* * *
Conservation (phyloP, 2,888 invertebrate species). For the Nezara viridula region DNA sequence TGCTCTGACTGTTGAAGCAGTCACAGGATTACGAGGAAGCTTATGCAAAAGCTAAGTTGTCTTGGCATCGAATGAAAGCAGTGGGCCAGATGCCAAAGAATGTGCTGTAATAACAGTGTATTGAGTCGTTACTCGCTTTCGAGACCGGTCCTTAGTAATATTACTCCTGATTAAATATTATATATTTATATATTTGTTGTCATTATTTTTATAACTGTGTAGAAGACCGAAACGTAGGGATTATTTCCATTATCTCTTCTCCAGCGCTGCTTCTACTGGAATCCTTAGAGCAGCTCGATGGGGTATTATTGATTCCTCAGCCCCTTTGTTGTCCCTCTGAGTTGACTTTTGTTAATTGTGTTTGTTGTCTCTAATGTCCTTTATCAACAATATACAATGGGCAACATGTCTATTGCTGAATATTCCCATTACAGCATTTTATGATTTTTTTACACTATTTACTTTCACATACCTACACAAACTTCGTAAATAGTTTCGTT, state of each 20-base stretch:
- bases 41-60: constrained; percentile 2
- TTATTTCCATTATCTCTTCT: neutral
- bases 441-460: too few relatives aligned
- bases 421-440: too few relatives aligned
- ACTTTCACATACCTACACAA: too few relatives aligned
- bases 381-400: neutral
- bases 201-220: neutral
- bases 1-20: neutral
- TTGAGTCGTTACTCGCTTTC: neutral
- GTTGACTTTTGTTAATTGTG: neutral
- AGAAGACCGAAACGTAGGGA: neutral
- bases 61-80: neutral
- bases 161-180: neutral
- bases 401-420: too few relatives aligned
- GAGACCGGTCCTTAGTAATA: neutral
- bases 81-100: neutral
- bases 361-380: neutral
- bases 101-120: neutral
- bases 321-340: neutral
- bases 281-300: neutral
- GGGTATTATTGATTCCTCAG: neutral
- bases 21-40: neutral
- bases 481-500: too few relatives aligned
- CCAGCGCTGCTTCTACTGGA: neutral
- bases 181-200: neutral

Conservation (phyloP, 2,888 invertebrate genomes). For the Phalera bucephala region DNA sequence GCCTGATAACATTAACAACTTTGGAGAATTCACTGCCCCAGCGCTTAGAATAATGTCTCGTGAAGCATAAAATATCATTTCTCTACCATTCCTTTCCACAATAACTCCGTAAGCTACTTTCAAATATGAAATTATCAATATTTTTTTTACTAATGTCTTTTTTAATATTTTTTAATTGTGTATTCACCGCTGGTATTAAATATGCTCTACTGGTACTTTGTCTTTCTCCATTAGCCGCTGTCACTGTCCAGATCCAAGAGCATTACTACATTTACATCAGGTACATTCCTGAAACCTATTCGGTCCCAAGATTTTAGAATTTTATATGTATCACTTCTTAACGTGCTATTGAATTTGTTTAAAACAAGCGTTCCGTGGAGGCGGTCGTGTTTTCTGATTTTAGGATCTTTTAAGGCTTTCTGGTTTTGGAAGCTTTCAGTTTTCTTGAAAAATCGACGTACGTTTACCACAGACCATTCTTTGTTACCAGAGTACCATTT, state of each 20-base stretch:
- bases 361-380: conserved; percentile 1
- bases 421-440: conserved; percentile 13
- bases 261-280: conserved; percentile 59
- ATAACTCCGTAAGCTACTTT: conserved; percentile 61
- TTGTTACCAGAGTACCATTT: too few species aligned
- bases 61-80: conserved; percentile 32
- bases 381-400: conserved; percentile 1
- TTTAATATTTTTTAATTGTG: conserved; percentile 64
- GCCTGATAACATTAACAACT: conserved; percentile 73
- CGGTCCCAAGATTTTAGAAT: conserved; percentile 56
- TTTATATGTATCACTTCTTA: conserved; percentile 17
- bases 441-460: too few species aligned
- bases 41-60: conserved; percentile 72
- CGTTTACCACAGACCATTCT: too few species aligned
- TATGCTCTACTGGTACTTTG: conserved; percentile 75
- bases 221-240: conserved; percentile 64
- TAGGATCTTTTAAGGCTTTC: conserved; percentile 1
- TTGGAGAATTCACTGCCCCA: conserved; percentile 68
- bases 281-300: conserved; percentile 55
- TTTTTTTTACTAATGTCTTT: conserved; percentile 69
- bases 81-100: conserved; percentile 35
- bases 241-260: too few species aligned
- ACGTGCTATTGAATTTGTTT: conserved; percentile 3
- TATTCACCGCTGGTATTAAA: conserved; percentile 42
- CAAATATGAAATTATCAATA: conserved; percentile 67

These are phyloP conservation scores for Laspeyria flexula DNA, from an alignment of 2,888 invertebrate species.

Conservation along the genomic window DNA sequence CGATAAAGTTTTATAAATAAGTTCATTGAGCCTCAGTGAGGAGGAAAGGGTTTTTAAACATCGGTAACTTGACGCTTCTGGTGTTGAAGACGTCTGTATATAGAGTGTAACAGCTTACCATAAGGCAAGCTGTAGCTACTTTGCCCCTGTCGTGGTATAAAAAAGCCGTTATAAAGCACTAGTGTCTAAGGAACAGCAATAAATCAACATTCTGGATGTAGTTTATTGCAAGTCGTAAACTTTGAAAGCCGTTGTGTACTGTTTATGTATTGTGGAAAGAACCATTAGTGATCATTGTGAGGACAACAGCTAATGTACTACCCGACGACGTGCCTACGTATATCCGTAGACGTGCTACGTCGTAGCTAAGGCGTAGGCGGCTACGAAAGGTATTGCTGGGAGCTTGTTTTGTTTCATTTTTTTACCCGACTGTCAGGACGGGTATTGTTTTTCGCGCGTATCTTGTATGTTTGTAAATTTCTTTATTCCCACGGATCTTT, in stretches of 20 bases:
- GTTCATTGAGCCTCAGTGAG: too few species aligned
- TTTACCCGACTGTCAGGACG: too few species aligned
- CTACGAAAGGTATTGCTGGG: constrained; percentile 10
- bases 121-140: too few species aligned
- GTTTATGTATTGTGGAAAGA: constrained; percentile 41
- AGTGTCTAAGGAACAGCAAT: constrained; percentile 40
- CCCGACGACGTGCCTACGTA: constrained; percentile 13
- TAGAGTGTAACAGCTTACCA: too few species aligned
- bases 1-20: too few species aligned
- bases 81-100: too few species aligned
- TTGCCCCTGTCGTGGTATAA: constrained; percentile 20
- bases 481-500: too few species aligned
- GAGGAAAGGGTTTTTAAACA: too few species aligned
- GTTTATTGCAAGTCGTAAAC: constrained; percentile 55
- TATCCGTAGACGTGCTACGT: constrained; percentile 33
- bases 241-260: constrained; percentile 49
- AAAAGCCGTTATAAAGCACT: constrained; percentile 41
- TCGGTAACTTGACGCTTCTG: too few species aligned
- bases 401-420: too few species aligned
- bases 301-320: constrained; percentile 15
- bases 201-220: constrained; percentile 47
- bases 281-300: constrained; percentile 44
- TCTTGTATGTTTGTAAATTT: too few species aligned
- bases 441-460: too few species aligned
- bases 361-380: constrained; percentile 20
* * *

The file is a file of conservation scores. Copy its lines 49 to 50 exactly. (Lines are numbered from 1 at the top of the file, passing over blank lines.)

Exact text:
- bases 241-260: too few species aligned
- ACGTGCTATTGAATTTGTTT: conserved; percentile 3